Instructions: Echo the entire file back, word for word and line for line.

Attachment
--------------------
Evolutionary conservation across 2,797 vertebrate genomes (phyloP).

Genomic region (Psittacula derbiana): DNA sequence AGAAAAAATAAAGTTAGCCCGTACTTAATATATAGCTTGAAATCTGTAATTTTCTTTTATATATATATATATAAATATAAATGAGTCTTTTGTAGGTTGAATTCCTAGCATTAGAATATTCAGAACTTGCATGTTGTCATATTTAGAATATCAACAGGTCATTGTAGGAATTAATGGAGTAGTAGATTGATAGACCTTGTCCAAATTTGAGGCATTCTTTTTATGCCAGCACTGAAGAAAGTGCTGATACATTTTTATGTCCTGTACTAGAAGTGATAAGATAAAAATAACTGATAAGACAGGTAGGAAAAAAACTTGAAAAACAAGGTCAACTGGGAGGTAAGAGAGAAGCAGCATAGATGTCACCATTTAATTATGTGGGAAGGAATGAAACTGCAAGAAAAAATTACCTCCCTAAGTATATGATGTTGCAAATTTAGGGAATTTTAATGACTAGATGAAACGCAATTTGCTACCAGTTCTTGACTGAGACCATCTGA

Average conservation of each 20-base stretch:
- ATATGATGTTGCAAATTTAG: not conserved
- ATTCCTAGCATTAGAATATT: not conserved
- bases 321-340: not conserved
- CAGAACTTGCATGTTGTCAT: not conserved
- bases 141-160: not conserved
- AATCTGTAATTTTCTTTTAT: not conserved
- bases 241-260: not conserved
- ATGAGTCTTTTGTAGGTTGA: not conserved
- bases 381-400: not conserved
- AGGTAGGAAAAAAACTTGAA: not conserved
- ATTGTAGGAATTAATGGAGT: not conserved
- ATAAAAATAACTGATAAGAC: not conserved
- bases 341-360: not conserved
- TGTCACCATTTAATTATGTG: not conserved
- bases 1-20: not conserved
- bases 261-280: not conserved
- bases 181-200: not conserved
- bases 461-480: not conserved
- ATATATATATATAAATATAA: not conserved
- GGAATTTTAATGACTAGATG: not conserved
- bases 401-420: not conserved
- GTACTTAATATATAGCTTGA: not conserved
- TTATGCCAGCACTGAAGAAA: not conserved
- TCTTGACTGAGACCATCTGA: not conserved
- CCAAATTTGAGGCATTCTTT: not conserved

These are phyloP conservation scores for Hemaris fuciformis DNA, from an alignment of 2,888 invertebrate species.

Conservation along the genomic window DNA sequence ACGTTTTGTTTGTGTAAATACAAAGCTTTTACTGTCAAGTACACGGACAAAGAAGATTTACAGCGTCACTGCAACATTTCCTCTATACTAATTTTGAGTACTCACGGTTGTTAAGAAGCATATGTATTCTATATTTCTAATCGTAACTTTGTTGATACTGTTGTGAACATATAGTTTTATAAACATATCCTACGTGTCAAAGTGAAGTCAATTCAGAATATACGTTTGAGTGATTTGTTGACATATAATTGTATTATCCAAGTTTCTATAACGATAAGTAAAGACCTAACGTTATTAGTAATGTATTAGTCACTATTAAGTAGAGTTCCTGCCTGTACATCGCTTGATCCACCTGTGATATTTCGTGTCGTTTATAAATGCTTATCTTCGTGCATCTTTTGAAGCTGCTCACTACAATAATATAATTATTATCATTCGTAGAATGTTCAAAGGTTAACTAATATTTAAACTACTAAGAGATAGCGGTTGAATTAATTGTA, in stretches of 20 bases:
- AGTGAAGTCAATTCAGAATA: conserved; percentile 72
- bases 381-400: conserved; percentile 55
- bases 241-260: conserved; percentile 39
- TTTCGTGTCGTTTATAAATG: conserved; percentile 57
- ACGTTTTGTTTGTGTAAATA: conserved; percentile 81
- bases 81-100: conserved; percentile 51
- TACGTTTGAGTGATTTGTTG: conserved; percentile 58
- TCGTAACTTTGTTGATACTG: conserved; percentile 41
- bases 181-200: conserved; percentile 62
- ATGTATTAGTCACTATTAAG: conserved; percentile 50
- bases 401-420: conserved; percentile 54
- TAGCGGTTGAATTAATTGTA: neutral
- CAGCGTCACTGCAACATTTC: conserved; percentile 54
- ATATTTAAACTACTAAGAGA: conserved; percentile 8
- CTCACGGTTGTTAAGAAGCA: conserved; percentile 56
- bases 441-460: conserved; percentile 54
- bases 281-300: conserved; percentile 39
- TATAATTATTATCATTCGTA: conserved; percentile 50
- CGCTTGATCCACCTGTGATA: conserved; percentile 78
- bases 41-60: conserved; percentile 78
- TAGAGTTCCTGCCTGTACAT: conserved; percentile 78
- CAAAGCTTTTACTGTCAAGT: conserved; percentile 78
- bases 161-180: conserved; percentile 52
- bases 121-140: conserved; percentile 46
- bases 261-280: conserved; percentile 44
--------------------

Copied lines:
Evolutionary conservation across 2,797 vertebrate genomes (phyloP).

Genomic region (Psittacula derbiana): DNA sequence AGAAAAAATAAAGTTAGCCCGTACTTAATATATAGCTTGAAATCTGTAATTTTCTTTTATATATATATATATAAATATAAATGAGTCTTTTGTAGGTTGAATTCCTAGCATTAGAATATTCAGAACTTGCATGTTGTCATATTTAGAATATCAACAGGTCATTGTAGGAATTAATGGAGTAGTAGATTGATAGACCTTGTCCAAATTTGAGGCATTCTTTTTATGCCAGCACTGAAGAAAGTGCTGATACATTTTTATGTCCTGTACTAGAAGTGATAAGATAAAAATAACTGATAAGACAGGTAGGAAAAAAACTTGAAAAACAAGGTCAACTGGGAGGTAAGAGAGAAGCAGCATAGATGTCACCATTTAATTATGTGGGAAGGAATGAAACTGCAAGAAAAAATTACCTCCCTAAGTATATGATGTTGCAAATTTAGGGAATTTTAATGACTAGATGAAACGCAATTTGCTACCAGTTCTTGACTGAGACCATCTGA

Average conservation of each 20-base stretch:
- ATATGATGTTGCAAATTTAG: not conserved
- ATTCCTAGCATTAGAATATT: not conserved
- bases 321-340: not conserved
- CAGAACTTGCATGTTGTCAT: not conserved
- bases 141-160: not conserved
- AATCTGTAATTTTCTTTTAT: not conserved
- bases 241-260: not conserved
- ATGAGTCTTTTGTAGGTTGA: not conserved
- bases 381-400: not conserved
- AGGTAGGAAAAAAACTTGAA: not conserved
- ATTGTAGGAATTAATGGAGT: not conserved
- ATAAAAATAACTGATAAGAC: not conserved
- bases 341-360: not conserved
- TGTCACCATTTAATTATGTG: not conserved
- bases 1-20: not conserved
- bases 261-280: not conserved
- bases 181-200: not conserved
- bases 461-480: not conserved
- ATATATATATATAAATATAA: not conserved
- GGAATTTTAATGACTAGATG: not conserved
- bases 401-420: not conserved
- GTACTTAATATATAGCTTGA: not conserved
- TTATGCCAGCACTGAAGAAA: not conserved
- TCTTGACTGAGACCATCTGA: not conserved
- CCAAATTTGAGGCATTCTTT: not conserved

These are phyloP conservation scores for Hemaris fuciformis DNA, from an alignment of 2,888 invertebrate species.

Conservation along the genomic window DNA sequence ACGTTTTGTTTGTGTAAATACAAAGCTTTTACTGTCAAGTACACGGACAAAGAAGATTTACAGCGTCACTGCAACATTTCCTCTATACTAATTTTGAGTACTCACGGTTGTTAAGAAGCATATGTATTCTATATTTCTAATCGTAACTTTGTTGATACTGTTGTGAACATATAGTTTTATAAACATATCCTACGTGTCAAAGTGAAGTCAATTCAGAATATACGTTTGAGTGATTTGTTGACATATAATTGTATTATCCAAGTTTCTATAACGATAAGTAAAGACCTAACGTTATTAGTAATGTATTAGTCACTATTAAGTAGAGTTCCTGCCTGTACATCGCTTGATCCACCTGTGATATTTCGTGTCGTTTATAAATGCTTATCTTCGTGCATCTTTTGAAGCTGCTCACTACAATAATATAATTATTATCATTCGTAGAATGTTCAAAGGTTAACTAATATTTAAACTACTAAGAGATAGCGGTTGAATTAATTGTA, in stretches of 20 bases:
- AGTGAAGTCAATTCAGAATA: conserved; percentile 72
- bases 381-400: conserved; percentile 55
- bases 241-260: conserved; percentile 39
- TTTCGTGTCGTTTATAAATG: conserved; percentile 57
- ACGTTTTGTTTGTGTAAATA: conserved; percentile 81
- bases 81-100: conserved; percentile 51
- TACGTTTGAGTGATTTGTTG: conserved; percentile 58
- TCGTAACTTTGTTGATACTG: conserved; percentile 41
- bases 181-200: conserved; percentile 62
- ATGTATTAGTCACTATTAAG: conserved; percentile 50
- bases 401-420: conserved; percentile 54
- TAGCGGTTGAATTAATTGTA: neutral
- CAGCGTCACTGCAACATTTC: conserved; percentile 54
- ATATTTAAACTACTAAGAGA: conserved; percentile 8
- CTCACGGTTGTTAAGAAGCA: conserved; percentile 56
- bases 441-460: conserved; percentile 54
- bases 281-300: conserved; percentile 39
- TATAATTATTATCATTCGTA: conserved; percentile 50
- CGCTTGATCCACCTGTGATA: conserved; percentile 78
- bases 41-60: conserved; percentile 78
- TAGAGTTCCTGCCTGTACAT: conserved; percentile 78
- CAAAGCTTTTACTGTCAAGT: conserved; percentile 78
- bases 161-180: conserved; percentile 52
- bases 121-140: conserved; percentile 46
- bases 261-280: conserved; percentile 44